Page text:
So let's figure out a way to do more of that and to do that better. So it's not replacing what you do, but it's enhancing what you do. And to me, this makes perfect sense. If you're a teacher who's still teaching the exact same thing in the exact same way 10, 15 years later, you're probably bored. You probably want something different. And it's supposed to be a way in.


SARAH HANSEN: If you're a regular listener to our podcast, you'll know how much we at OCW love it when teachers use our materials and remix them for use in their own classrooms. That's one of the main reasons we exist. And when Sarah and Liz created SCALES, we were so excited to share this with the world. Part of what we love about it is that it's really designed to make that process of remixing as easy as possible.


They did this specifically by providing open resources from across MIT's curriculum in adaptable and editable formats. So that's going to make it really easy for you to use these materials. We'll end the episode today with some advice for instructors who want to incorporate SCALES or other OCW materials into their classrooms.


LIZ POTTER-NELSON: The biggest thing is trust yourself as an instructor. These are some really awesome materials and tools that worked for an instructor. But now, it's figuring out how to make them work for you. So it could be something that you could immediately give to your students, or it might be something that you might need to give them a little bit more background information on or something that you might want to take a little bit further.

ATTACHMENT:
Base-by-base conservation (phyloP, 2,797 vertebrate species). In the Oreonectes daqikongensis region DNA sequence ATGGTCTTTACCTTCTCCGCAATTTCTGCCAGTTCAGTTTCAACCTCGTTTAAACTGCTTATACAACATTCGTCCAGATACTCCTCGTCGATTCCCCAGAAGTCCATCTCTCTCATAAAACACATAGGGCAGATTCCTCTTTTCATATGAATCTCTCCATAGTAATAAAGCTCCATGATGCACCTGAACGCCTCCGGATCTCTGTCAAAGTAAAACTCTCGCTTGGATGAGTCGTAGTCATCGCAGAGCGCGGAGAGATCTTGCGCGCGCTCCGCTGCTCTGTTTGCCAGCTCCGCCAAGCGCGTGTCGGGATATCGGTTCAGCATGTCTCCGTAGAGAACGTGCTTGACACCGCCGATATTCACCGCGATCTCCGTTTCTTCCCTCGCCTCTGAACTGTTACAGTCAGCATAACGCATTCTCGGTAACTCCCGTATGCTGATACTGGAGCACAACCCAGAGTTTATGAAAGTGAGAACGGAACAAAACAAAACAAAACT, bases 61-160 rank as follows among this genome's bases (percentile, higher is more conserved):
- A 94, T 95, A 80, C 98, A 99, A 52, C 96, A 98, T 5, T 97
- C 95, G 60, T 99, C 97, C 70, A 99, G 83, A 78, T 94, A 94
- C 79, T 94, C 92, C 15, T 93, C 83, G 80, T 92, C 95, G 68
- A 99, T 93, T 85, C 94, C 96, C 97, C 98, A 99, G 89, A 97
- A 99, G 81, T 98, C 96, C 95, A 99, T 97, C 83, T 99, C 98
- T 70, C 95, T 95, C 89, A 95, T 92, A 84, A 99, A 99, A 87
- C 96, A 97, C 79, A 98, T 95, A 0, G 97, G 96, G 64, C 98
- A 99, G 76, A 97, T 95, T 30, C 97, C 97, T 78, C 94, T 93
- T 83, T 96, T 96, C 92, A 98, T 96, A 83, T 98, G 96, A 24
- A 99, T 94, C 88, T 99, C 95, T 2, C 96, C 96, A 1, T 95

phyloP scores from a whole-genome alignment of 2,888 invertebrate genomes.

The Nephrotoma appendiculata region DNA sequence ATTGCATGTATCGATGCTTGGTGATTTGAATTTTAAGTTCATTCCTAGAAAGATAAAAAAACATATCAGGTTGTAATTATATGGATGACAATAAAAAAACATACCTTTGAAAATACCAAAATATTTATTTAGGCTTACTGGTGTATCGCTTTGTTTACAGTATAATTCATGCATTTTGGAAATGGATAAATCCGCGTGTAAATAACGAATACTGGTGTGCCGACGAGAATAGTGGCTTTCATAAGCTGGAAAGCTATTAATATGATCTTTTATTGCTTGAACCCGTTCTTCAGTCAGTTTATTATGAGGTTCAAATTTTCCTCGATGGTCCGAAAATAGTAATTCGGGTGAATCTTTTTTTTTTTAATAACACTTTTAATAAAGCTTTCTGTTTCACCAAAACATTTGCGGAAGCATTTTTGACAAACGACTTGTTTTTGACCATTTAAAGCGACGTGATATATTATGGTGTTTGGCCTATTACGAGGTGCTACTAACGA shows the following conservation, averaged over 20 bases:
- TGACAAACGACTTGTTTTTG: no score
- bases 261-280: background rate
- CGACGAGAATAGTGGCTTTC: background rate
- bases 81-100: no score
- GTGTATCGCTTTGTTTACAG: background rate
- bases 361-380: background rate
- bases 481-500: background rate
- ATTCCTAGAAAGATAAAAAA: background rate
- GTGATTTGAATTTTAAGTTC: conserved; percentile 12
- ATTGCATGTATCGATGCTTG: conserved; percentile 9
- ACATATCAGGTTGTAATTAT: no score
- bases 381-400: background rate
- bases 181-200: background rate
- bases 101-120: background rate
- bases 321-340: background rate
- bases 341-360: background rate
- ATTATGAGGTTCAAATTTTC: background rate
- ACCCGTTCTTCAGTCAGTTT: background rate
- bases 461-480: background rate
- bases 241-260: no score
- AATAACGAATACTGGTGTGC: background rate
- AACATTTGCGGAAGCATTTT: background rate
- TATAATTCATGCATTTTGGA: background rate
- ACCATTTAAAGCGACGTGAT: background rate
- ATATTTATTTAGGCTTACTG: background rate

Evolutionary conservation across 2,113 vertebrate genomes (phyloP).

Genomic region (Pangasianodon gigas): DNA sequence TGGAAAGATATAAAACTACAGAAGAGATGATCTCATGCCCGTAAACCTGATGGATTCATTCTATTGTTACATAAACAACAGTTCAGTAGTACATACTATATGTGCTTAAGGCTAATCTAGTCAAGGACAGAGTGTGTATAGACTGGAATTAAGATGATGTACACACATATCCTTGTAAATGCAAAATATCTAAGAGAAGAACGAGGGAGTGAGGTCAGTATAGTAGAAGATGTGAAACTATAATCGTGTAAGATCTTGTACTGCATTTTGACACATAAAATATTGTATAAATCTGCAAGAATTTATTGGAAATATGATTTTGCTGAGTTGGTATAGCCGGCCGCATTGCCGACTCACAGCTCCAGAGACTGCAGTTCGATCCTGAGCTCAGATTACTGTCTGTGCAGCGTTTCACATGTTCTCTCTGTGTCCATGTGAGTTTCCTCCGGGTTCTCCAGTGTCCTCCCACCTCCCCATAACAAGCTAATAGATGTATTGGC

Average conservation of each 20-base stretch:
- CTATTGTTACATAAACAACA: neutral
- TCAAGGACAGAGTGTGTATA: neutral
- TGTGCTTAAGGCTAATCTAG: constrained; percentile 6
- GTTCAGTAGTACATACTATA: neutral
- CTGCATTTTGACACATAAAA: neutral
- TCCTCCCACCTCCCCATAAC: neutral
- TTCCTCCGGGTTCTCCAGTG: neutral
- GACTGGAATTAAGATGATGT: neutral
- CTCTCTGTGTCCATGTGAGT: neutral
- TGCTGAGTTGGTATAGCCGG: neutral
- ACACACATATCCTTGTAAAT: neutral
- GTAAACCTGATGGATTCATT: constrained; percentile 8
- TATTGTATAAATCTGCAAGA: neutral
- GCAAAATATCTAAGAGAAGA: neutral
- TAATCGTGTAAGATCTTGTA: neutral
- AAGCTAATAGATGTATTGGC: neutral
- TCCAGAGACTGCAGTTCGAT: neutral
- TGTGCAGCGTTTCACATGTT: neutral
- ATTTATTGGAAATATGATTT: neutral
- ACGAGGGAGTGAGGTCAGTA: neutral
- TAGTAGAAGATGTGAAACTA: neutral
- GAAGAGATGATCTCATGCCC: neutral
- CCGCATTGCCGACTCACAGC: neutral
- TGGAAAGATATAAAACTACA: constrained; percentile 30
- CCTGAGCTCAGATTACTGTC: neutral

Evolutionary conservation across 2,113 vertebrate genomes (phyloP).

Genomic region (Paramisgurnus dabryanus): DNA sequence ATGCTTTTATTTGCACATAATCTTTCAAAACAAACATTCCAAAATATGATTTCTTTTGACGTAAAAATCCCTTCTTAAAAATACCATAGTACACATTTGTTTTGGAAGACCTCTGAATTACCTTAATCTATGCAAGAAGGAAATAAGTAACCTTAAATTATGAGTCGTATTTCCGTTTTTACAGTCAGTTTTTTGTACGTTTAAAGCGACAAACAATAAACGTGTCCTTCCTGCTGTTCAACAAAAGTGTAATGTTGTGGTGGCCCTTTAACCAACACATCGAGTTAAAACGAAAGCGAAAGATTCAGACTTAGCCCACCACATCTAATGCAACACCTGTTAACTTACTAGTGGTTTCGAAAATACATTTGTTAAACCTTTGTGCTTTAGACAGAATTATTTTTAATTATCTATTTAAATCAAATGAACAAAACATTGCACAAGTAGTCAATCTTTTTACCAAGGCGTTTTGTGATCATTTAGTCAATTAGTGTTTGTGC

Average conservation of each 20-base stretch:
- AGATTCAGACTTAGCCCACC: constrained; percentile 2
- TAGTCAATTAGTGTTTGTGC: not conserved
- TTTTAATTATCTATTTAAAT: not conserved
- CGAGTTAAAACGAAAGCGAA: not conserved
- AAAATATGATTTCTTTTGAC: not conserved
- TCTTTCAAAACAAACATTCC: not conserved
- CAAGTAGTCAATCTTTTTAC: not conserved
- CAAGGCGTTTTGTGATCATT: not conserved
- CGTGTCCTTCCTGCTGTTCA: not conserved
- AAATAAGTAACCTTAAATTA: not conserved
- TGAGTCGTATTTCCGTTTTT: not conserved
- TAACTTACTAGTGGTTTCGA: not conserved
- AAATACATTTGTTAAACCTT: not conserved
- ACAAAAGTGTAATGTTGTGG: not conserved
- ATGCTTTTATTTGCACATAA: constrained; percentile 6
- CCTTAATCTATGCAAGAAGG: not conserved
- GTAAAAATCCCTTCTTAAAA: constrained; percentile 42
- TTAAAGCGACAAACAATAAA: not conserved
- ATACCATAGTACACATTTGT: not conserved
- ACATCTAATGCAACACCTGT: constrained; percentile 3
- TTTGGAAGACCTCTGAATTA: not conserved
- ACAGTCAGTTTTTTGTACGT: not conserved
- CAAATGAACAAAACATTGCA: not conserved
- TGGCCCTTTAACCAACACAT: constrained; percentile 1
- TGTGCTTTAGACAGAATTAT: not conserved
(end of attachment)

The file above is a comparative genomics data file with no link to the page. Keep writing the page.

Most of the material is geared at the undergraduate level, so it might be something that if you are working with a freshman or sophomore in high school that you might need to provide some more scaffolding to or adjust the assignment just a little bit. The other piece of that is you, as the instructor, know your students academically and emotionally. Some of the topics can be a little bit heavy for some of your high school students or even some of your college students.


And so I think even putting on that lens of talking about climate can trigger strong emotions in everybody. And so just making sure that as you work to remix them that you're also cognizant that you're providing those supports because you, as the instructor, have an awesome wealth of knowledge. And you can easily use these. You just need to trust yourself and go with it.


SARAH HANSEN: If you're interested in teaching with the SCALES materials, you'll find them on our MIT OpenCourseWare website. You can also go right to You can follow Sarah Meyers and her work at the MIT Environmental Solutions Initiative website. Liz Potter-Nelson is now an assistant professor of physics and science education at the University of Maine at Farmington. You can follow her work there. I'll share all these links with you in the show notes.


Thank you so much for listening. Until next time, signing off from Cambridge, Massachusetts, I'm your host, Sarah Hansen, from MIT OpenCourseWare. MIT Chalk Radio's producers include myself, Brett Paci, and Dave Lishansky. The show notes for this episode were written by peter Chipman. The SCALES offering on MIT OpenCourseWare was published by Alicia Franke. Be sure to give us a follow on Instagram, Twitter, and wherever you get your podcasts.